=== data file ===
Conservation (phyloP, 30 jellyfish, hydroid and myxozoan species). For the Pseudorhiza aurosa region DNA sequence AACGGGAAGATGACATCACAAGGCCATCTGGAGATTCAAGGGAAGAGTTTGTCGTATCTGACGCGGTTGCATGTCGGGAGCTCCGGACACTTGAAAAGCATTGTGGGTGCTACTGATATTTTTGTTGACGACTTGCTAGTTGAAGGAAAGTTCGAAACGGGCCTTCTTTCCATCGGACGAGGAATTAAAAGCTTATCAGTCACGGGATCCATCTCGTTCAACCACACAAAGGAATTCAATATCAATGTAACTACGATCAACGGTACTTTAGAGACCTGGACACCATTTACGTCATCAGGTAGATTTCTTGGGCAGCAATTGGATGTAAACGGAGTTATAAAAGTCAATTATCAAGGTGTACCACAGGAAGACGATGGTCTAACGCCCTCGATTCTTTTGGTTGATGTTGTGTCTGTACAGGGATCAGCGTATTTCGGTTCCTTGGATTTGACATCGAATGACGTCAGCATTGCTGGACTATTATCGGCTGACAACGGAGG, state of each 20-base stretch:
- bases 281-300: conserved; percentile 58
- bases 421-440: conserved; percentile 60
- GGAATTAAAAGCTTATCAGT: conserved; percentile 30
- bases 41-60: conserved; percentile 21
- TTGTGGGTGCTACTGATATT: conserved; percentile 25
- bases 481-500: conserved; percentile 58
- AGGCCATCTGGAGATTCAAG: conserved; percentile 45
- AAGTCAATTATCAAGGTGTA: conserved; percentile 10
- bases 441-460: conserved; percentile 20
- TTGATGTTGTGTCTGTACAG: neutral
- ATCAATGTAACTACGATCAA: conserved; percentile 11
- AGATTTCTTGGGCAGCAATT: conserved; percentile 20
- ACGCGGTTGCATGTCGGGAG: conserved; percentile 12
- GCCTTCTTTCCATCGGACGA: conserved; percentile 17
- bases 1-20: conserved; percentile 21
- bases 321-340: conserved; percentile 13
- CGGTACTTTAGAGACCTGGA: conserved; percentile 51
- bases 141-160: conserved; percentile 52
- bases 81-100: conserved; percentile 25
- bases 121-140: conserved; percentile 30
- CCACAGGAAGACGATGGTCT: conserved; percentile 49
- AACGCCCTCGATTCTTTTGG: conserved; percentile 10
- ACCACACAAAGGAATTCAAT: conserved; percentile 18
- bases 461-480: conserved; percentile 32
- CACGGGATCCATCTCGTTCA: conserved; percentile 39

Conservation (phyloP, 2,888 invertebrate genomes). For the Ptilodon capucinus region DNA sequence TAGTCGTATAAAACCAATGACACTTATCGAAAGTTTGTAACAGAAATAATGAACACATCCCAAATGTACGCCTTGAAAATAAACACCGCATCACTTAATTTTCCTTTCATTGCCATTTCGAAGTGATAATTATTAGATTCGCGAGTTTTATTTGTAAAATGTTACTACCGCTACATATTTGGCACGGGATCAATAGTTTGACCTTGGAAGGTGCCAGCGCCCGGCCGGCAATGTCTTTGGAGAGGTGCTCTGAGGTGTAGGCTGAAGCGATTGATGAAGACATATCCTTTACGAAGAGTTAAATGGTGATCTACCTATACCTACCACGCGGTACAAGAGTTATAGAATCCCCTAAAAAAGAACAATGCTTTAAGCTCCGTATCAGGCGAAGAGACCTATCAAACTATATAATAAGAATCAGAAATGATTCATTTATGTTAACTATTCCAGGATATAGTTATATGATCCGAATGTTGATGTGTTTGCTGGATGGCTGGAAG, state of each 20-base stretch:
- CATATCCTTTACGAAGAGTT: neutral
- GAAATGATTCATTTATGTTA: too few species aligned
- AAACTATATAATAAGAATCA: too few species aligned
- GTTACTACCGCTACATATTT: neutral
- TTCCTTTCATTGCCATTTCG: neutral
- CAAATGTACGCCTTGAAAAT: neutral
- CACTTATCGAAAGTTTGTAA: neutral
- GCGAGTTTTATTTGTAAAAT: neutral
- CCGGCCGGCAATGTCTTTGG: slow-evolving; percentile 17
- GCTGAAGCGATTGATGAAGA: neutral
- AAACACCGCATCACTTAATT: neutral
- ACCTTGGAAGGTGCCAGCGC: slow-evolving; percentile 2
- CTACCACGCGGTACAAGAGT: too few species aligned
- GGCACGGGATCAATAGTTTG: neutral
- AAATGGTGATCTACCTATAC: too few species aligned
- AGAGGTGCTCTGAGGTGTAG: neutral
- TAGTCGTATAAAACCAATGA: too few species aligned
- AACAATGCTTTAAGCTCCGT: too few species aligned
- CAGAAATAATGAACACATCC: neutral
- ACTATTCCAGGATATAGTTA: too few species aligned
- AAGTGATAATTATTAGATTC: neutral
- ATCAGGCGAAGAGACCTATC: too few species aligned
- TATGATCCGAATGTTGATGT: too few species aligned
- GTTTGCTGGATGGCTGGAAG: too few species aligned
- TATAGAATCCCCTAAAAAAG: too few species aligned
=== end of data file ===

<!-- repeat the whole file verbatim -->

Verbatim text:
Conservation (phyloP, 30 jellyfish, hydroid and myxozoan species). For the Pseudorhiza aurosa region DNA sequence AACGGGAAGATGACATCACAAGGCCATCTGGAGATTCAAGGGAAGAGTTTGTCGTATCTGACGCGGTTGCATGTCGGGAGCTCCGGACACTTGAAAAGCATTGTGGGTGCTACTGATATTTTTGTTGACGACTTGCTAGTTGAAGGAAAGTTCGAAACGGGCCTTCTTTCCATCGGACGAGGAATTAAAAGCTTATCAGTCACGGGATCCATCTCGTTCAACCACACAAAGGAATTCAATATCAATGTAACTACGATCAACGGTACTTTAGAGACCTGGACACCATTTACGTCATCAGGTAGATTTCTTGGGCAGCAATTGGATGTAAACGGAGTTATAAAAGTCAATTATCAAGGTGTACCACAGGAAGACGATGGTCTAACGCCCTCGATTCTTTTGGTTGATGTTGTGTCTGTACAGGGATCAGCGTATTTCGGTTCCTTGGATTTGACATCGAATGACGTCAGCATTGCTGGACTATTATCGGCTGACAACGGAGG, state of each 20-base stretch:
- bases 281-300: conserved; percentile 58
- bases 421-440: conserved; percentile 60
- GGAATTAAAAGCTTATCAGT: conserved; percentile 30
- bases 41-60: conserved; percentile 21
- TTGTGGGTGCTACTGATATT: conserved; percentile 25
- bases 481-500: conserved; percentile 58
- AGGCCATCTGGAGATTCAAG: conserved; percentile 45
- AAGTCAATTATCAAGGTGTA: conserved; percentile 10
- bases 441-460: conserved; percentile 20
- TTGATGTTGTGTCTGTACAG: neutral
- ATCAATGTAACTACGATCAA: conserved; percentile 11
- AGATTTCTTGGGCAGCAATT: conserved; percentile 20
- ACGCGGTTGCATGTCGGGAG: conserved; percentile 12
- GCCTTCTTTCCATCGGACGA: conserved; percentile 17
- bases 1-20: conserved; percentile 21
- bases 321-340: conserved; percentile 13
- CGGTACTTTAGAGACCTGGA: conserved; percentile 51
- bases 141-160: conserved; percentile 52
- bases 81-100: conserved; percentile 25
- bases 121-140: conserved; percentile 30
- CCACAGGAAGACGATGGTCT: conserved; percentile 49
- AACGCCCTCGATTCTTTTGG: conserved; percentile 10
- ACCACACAAAGGAATTCAAT: conserved; percentile 18
- bases 461-480: conserved; percentile 32
- CACGGGATCCATCTCGTTCA: conserved; percentile 39

Conservation (phyloP, 2,888 invertebrate genomes). For the Ptilodon capucinus region DNA sequence TAGTCGTATAAAACCAATGACACTTATCGAAAGTTTGTAACAGAAATAATGAACACATCCCAAATGTACGCCTTGAAAATAAACACCGCATCACTTAATTTTCCTTTCATTGCCATTTCGAAGTGATAATTATTAGATTCGCGAGTTTTATTTGTAAAATGTTACTACCGCTACATATTTGGCACGGGATCAATAGTTTGACCTTGGAAGGTGCCAGCGCCCGGCCGGCAATGTCTTTGGAGAGGTGCTCTGAGGTGTAGGCTGAAGCGATTGATGAAGACATATCCTTTACGAAGAGTTAAATGGTGATCTACCTATACCTACCACGCGGTACAAGAGTTATAGAATCCCCTAAAAAAGAACAATGCTTTAAGCTCCGTATCAGGCGAAGAGACCTATCAAACTATATAATAAGAATCAGAAATGATTCATTTATGTTAACTATTCCAGGATATAGTTATATGATCCGAATGTTGATGTGTTTGCTGGATGGCTGGAAG, state of each 20-base stretch:
- CATATCCTTTACGAAGAGTT: neutral
- GAAATGATTCATTTATGTTA: too few species aligned
- AAACTATATAATAAGAATCA: too few species aligned
- GTTACTACCGCTACATATTT: neutral
- TTCCTTTCATTGCCATTTCG: neutral
- CAAATGTACGCCTTGAAAAT: neutral
- CACTTATCGAAAGTTTGTAA: neutral
- GCGAGTTTTATTTGTAAAAT: neutral
- CCGGCCGGCAATGTCTTTGG: slow-evolving; percentile 17
- GCTGAAGCGATTGATGAAGA: neutral
- AAACACCGCATCACTTAATT: neutral
- ACCTTGGAAGGTGCCAGCGC: slow-evolving; percentile 2
- CTACCACGCGGTACAAGAGT: too few species aligned
- GGCACGGGATCAATAGTTTG: neutral
- AAATGGTGATCTACCTATAC: too few species aligned
- AGAGGTGCTCTGAGGTGTAG: neutral
- TAGTCGTATAAAACCAATGA: too few species aligned
- AACAATGCTTTAAGCTCCGT: too few species aligned
- CAGAAATAATGAACACATCC: neutral
- ACTATTCCAGGATATAGTTA: too few species aligned
- AAGTGATAATTATTAGATTC: neutral
- ATCAGGCGAAGAGACCTATC: too few species aligned
- TATGATCCGAATGTTGATGT: too few species aligned
- GTTTGCTGGATGGCTGGAAG: too few species aligned
- TATAGAATCCCCTAAAAAAG: too few species aligned